This Is Your Blog, Too!

This blog is meant to relay my experiences in the hopes that they will be helpful to someone else. Unfortunately, my advice can’t take every variable into account because my circumstances are unique to me. That’s where you come in. I need your input. I need you to let me know what your challenges are when it comes to finding and wearing clothes so that this blog can be a valuable resource for all of us. If you have body image issues, if you are not the “perfect” size, if you are disabled – I think I’ve just covered everyone alive – I want to know what trips you up when it comes to looking your best.

Won’t you help me make Spashionista Report a great resource for everyone, especially for everyone with a disability? Sound off by commenting on the blog posts or on my Facebook page, follow me on Twitter, or send me an email. Please, make this your blog, too!

11 thoughts on “This Is Your Blog, Too!”

  1. I love what you’re doing here. Looking forward to connecting and blogging with you. Happy Blogging Darling!

  2. Hi, thanks so much for this blog! I have a question: what do you wear during winter? This year, due to increasing trouble with hip dysplasia, I switched from a cane to an elbow crutch, and sleeves are becoming awkward as the weather gets colder and more layers become necessary. Do you wear big sleeves that go over the arm cuff, small ones that squeeze inside, something else?

    • Thank you for asking such a great question!
      There are several solutions that work well when you’re using elbow crutches. During the fall, when temps are not yet frigid, I suggest you invest in a good quality wrap, cape, or poncho. These are very much in vogue right now. Likewise dolman-sleeved sweaters are all the rage and these are wide enough to fit over your crutch cuffs. When it comes to full-on winter outerwear I suggest that you find a great coat you love and have the sleeves tailored to 3/4 length, or just below the elbow. Keep the chill out by wearing elbow-length gloves. Avoid quilted, “puffer” jackets and anything else that causes uncomfortable, bunching bulk around your forearm.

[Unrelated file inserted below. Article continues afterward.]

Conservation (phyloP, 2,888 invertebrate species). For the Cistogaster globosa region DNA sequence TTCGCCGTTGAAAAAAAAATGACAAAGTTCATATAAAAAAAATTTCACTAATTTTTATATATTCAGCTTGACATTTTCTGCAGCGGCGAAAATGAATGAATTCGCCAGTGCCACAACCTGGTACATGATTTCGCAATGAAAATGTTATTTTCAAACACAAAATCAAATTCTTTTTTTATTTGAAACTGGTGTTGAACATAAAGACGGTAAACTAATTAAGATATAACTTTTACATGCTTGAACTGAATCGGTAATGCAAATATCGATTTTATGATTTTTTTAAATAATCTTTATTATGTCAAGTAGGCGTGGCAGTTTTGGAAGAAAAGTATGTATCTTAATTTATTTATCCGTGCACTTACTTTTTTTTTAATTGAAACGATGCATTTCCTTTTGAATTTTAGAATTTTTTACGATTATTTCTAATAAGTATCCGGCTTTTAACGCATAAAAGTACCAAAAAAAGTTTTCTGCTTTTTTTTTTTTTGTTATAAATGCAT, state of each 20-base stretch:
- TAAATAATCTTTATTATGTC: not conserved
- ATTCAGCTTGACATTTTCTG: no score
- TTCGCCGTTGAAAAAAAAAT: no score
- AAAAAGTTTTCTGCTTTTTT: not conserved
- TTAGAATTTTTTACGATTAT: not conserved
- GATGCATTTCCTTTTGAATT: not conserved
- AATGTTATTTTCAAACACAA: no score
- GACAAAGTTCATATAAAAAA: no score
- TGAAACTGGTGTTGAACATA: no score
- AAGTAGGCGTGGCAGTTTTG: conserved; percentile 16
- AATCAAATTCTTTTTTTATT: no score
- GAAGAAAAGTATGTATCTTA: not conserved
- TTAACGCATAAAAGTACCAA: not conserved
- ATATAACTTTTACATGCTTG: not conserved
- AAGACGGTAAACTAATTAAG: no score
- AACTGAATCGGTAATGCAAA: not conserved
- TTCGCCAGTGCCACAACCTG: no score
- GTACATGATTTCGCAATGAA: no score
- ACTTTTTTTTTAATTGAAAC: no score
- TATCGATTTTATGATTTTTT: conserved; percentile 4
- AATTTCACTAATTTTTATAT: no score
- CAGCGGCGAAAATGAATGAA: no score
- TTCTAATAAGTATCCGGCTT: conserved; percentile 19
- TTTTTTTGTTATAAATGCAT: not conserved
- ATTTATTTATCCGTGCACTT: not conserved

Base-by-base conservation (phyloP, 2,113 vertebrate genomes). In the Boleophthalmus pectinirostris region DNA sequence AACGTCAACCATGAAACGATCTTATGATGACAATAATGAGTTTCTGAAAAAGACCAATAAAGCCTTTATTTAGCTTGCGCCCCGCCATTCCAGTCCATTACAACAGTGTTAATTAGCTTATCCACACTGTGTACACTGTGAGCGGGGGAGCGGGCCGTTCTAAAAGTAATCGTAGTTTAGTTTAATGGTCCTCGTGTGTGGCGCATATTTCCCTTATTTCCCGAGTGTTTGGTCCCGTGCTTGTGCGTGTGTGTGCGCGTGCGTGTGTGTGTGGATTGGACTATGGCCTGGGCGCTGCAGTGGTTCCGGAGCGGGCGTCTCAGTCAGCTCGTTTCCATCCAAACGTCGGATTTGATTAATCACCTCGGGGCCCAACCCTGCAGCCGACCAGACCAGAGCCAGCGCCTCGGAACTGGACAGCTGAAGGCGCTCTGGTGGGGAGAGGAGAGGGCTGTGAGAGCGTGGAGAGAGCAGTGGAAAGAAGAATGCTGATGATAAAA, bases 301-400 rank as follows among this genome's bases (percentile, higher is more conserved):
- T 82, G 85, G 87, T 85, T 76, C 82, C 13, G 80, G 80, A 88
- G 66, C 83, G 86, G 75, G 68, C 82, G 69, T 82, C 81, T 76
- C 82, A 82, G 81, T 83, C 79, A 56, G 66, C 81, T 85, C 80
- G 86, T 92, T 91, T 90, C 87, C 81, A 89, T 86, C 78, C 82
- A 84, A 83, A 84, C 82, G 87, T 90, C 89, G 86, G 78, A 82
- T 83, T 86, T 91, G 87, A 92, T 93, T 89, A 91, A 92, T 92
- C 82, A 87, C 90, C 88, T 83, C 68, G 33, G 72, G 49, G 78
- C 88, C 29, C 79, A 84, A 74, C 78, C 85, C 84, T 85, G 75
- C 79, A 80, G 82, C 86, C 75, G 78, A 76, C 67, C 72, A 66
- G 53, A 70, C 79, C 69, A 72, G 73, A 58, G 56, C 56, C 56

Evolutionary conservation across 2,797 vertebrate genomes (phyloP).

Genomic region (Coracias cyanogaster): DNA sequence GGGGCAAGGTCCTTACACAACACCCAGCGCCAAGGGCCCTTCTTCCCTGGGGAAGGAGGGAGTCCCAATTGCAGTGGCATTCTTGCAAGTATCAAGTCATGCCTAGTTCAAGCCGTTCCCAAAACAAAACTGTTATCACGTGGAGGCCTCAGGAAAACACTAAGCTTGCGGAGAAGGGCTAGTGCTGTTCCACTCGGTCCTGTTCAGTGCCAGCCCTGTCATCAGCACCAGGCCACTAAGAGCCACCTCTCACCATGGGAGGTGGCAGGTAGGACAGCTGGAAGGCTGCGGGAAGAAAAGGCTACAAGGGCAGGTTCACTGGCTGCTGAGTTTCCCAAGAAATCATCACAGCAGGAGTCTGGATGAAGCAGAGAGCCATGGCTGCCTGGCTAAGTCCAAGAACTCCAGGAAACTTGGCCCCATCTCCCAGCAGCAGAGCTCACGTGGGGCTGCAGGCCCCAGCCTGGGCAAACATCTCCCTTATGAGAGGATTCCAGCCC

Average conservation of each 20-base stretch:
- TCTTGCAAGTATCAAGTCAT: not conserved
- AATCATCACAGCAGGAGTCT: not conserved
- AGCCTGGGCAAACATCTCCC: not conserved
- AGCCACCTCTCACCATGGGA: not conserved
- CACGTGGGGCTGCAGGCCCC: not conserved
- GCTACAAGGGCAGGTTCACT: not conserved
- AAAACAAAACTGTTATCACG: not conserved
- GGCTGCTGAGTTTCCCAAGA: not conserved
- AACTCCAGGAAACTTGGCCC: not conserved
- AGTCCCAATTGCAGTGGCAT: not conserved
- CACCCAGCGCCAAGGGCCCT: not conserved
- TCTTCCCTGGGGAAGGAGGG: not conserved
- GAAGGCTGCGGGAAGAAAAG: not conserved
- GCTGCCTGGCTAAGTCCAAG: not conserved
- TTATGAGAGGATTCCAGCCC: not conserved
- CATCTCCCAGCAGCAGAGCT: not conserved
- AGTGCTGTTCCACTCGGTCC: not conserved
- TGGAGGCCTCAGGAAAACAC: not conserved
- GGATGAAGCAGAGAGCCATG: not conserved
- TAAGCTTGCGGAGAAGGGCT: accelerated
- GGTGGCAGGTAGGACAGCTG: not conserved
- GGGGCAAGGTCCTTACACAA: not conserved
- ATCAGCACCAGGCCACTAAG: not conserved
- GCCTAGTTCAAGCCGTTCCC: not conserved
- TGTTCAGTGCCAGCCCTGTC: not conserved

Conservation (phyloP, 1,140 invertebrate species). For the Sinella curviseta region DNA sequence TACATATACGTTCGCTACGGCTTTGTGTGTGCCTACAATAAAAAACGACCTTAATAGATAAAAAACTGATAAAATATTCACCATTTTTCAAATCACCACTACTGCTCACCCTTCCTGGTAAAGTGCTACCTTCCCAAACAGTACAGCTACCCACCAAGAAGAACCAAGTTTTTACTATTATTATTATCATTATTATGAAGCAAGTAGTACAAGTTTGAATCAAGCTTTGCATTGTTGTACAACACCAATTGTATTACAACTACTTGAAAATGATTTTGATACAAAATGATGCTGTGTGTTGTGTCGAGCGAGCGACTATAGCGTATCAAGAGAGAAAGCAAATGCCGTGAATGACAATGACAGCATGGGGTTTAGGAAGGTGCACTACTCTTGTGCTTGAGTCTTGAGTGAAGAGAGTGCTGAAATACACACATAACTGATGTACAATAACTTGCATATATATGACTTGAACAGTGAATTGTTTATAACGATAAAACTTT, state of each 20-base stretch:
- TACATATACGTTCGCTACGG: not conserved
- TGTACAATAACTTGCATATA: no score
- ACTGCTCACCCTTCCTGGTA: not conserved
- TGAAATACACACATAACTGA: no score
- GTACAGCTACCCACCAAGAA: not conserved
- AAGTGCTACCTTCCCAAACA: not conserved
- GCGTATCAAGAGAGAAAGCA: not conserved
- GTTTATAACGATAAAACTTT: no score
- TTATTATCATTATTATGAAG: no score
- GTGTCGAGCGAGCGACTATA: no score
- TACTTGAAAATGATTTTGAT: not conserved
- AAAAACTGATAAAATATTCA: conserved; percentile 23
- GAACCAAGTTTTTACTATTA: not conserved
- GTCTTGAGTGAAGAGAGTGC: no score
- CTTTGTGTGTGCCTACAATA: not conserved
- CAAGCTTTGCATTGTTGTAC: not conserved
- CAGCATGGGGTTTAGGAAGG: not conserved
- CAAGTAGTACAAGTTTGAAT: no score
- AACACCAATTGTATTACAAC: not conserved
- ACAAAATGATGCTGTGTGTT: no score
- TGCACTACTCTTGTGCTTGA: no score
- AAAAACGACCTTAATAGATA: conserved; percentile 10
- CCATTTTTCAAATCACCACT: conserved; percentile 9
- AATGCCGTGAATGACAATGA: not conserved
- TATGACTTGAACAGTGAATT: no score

Remember it’s better to buy one perfect, high quality piece than three or four so-so garments that kind of work, or are almost warm, or look just okay.
      Are these suggestions helpful? I’ll explore this in a future Fashion Friday. I hope you keep reading – I greatly appreciate your input!

      • Thanks for replying. The idea of having a coat’s sleeves tailored to 3/4 length would probably be most compatible with simultaneous use of crutch(es) and a backpack. I am a fat American who teaches English in Korea, so finding clothes is a bit tricky. I’ll probably order a coat online or maybe have a traditional Korean coat made for me. (There’s a little shop in Seoul whose owner is very nice about tailoring for foreigners who speak horrible Korean.)

  3. Hi, I’ve just found your blog thanks to a link from Already Pretty. I’m looking forward to reading more – thank you for writing!

  4. carol larson said:

    Finally a site I can relate to. I have Post Polio and lots of other problems. I am 66 and have been using a walker for five years.I take so much medication that it has affected my hair and skin. This week I get a brace for one leg. It makes me feel disfigured but it will help me walk. My big goal is to move from a walker to a cane. I am in lots of pain and rarely leave my apartment but I still care about how I look.

    • Carol, I’ve met many wonderful women with and without disabilities on this blog. While I value each and every one of them I started writing specifically for ladies like you. I can relate to being in pain. I can relate to a metabolism ravaged by medication. I can relate to feeling disfigured. It doesn’t make us “less than” anyone else. It doesn’t mean we should stop caring about how we look.
      I hope that you will continue reading and commenting. I’m so glad you found me! πŸ™‚

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